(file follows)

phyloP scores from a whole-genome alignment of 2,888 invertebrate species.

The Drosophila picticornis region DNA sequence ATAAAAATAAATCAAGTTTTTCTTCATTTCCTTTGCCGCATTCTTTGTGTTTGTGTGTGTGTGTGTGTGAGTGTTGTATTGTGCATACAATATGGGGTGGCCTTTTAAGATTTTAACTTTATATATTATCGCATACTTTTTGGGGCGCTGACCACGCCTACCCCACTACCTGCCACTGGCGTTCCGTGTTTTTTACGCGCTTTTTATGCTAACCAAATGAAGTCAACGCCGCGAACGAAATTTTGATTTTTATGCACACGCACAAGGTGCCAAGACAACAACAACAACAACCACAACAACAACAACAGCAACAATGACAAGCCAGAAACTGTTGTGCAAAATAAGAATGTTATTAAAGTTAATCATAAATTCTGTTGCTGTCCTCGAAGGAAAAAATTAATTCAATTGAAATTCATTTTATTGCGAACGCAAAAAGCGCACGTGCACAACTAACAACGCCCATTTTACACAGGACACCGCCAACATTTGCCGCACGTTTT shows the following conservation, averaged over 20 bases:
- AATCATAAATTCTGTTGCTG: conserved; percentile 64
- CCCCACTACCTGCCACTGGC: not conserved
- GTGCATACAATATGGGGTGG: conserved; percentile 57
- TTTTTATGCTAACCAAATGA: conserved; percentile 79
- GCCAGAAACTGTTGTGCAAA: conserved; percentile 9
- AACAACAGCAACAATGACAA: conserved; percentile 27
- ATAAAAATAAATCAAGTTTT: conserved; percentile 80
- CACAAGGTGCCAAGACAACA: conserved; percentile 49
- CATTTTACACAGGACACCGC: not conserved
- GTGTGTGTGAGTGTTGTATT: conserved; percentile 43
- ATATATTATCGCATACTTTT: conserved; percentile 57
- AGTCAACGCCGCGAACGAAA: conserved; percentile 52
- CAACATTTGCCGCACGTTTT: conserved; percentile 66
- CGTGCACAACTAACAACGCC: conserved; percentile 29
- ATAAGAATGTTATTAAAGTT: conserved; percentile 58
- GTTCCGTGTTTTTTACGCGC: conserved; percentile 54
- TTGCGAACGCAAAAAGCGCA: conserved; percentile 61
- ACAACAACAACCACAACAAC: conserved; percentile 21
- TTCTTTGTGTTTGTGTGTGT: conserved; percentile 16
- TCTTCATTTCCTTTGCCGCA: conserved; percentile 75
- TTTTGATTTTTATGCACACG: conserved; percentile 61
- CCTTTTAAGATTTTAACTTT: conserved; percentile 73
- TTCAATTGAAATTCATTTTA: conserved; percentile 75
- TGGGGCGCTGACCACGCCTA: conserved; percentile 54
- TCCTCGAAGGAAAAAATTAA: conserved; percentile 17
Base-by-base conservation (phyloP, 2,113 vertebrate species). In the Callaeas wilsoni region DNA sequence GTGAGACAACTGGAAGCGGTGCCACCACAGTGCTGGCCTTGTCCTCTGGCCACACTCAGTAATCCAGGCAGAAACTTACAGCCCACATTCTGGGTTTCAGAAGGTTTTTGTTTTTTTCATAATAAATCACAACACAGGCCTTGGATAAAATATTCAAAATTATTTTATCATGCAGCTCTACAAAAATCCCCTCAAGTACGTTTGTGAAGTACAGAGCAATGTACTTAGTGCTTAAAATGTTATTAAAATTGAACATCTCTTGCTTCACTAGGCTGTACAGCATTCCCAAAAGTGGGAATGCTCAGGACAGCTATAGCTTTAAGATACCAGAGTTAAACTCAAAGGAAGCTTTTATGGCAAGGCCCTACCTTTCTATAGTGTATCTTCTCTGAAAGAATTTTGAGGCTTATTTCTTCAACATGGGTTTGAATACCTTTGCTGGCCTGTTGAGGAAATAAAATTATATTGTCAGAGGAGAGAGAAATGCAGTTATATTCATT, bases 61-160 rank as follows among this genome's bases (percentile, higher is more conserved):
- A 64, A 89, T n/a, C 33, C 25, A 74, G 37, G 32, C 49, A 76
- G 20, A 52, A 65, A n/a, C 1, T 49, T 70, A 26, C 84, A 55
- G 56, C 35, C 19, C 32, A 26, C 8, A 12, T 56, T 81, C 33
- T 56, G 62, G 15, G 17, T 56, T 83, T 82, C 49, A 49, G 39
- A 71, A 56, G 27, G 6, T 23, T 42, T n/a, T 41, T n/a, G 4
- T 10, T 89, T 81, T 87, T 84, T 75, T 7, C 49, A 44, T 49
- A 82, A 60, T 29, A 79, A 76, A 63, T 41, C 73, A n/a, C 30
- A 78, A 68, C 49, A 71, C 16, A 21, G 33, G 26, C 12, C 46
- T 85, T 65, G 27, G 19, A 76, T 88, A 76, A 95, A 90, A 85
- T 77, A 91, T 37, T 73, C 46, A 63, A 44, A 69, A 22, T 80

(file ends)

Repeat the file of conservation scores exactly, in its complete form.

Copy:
phyloP scores from a whole-genome alignment of 2,888 invertebrate species.

The Drosophila picticornis region DNA sequence ATAAAAATAAATCAAGTTTTTCTTCATTTCCTTTGCCGCATTCTTTGTGTTTGTGTGTGTGTGTGTGTGAGTGTTGTATTGTGCATACAATATGGGGTGGCCTTTTAAGATTTTAACTTTATATATTATCGCATACTTTTTGGGGCGCTGACCACGCCTACCCCACTACCTGCCACTGGCGTTCCGTGTTTTTTACGCGCTTTTTATGCTAACCAAATGAAGTCAACGCCGCGAACGAAATTTTGATTTTTATGCACACGCACAAGGTGCCAAGACAACAACAACAACAACCACAACAACAACAACAGCAACAATGACAAGCCAGAAACTGTTGTGCAAAATAAGAATGTTATTAAAGTTAATCATAAATTCTGTTGCTGTCCTCGAAGGAAAAAATTAATTCAATTGAAATTCATTTTATTGCGAACGCAAAAAGCGCACGTGCACAACTAACAACGCCCATTTTACACAGGACACCGCCAACATTTGCCGCACGTTTT shows the following conservation, averaged over 20 bases:
- AATCATAAATTCTGTTGCTG: conserved; percentile 64
- CCCCACTACCTGCCACTGGC: not conserved
- GTGCATACAATATGGGGTGG: conserved; percentile 57
- TTTTTATGCTAACCAAATGA: conserved; percentile 79
- GCCAGAAACTGTTGTGCAAA: conserved; percentile 9
- AACAACAGCAACAATGACAA: conserved; percentile 27
- ATAAAAATAAATCAAGTTTT: conserved; percentile 80
- CACAAGGTGCCAAGACAACA: conserved; percentile 49
- CATTTTACACAGGACACCGC: not conserved
- GTGTGTGTGAGTGTTGTATT: conserved; percentile 43
- ATATATTATCGCATACTTTT: conserved; percentile 57
- AGTCAACGCCGCGAACGAAA: conserved; percentile 52
- CAACATTTGCCGCACGTTTT: conserved; percentile 66
- CGTGCACAACTAACAACGCC: conserved; percentile 29
- ATAAGAATGTTATTAAAGTT: conserved; percentile 58
- GTTCCGTGTTTTTTACGCGC: conserved; percentile 54
- TTGCGAACGCAAAAAGCGCA: conserved; percentile 61
- ACAACAACAACCACAACAAC: conserved; percentile 21
- TTCTTTGTGTTTGTGTGTGT: conserved; percentile 16
- TCTTCATTTCCTTTGCCGCA: conserved; percentile 75
- TTTTGATTTTTATGCACACG: conserved; percentile 61
- CCTTTTAAGATTTTAACTTT: conserved; percentile 73
- TTCAATTGAAATTCATTTTA: conserved; percentile 75
- TGGGGCGCTGACCACGCCTA: conserved; percentile 54
- TCCTCGAAGGAAAAAATTAA: conserved; percentile 17
Base-by-base conservation (phyloP, 2,113 vertebrate species). In the Callaeas wilsoni region DNA sequence GTGAGACAACTGGAAGCGGTGCCACCACAGTGCTGGCCTTGTCCTCTGGCCACACTCAGTAATCCAGGCAGAAACTTACAGCCCACATTCTGGGTTTCAGAAGGTTTTTGTTTTTTTCATAATAAATCACAACACAGGCCTTGGATAAAATATTCAAAATTATTTTATCATGCAGCTCTACAAAAATCCCCTCAAGTACGTTTGTGAAGTACAGAGCAATGTACTTAGTGCTTAAAATGTTATTAAAATTGAACATCTCTTGCTTCACTAGGCTGTACAGCATTCCCAAAAGTGGGAATGCTCAGGACAGCTATAGCTTTAAGATACCAGAGTTAAACTCAAAGGAAGCTTTTATGGCAAGGCCCTACCTTTCTATAGTGTATCTTCTCTGAAAGAATTTTGAGGCTTATTTCTTCAACATGGGTTTGAATACCTTTGCTGGCCTGTTGAGGAAATAAAATTATATTGTCAGAGGAGAGAGAAATGCAGTTATATTCATT, bases 61-160 rank as follows among this genome's bases (percentile, higher is more conserved):
- A 64, A 89, T n/a, C 33, C 25, A 74, G 37, G 32, C 49, A 76
- G 20, A 52, A 65, A n/a, C 1, T 49, T 70, A 26, C 84, A 55
- G 56, C 35, C 19, C 32, A 26, C 8, A 12, T 56, T 81, C 33
- T 56, G 62, G 15, G 17, T 56, T 83, T 82, C 49, A 49, G 39
- A 71, A 56, G 27, G 6, T 23, T 42, T n/a, T 41, T n/a, G 4
- T 10, T 89, T 81, T 87, T 84, T 75, T 7, C 49, A 44, T 49
- A 82, A 60, T 29, A 79, A 76, A 63, T 41, C 73, A n/a, C 30
- A 78, A 68, C 49, A 71, C 16, A 21, G 33, G 26, C 12, C 46
- T 85, T 65, G 27, G 19, A 76, T 88, A 76, A 95, A 90, A 85
- T 77, A 91, T 37, T 73, C 46, A 63, A 44, A 69, A 22, T 80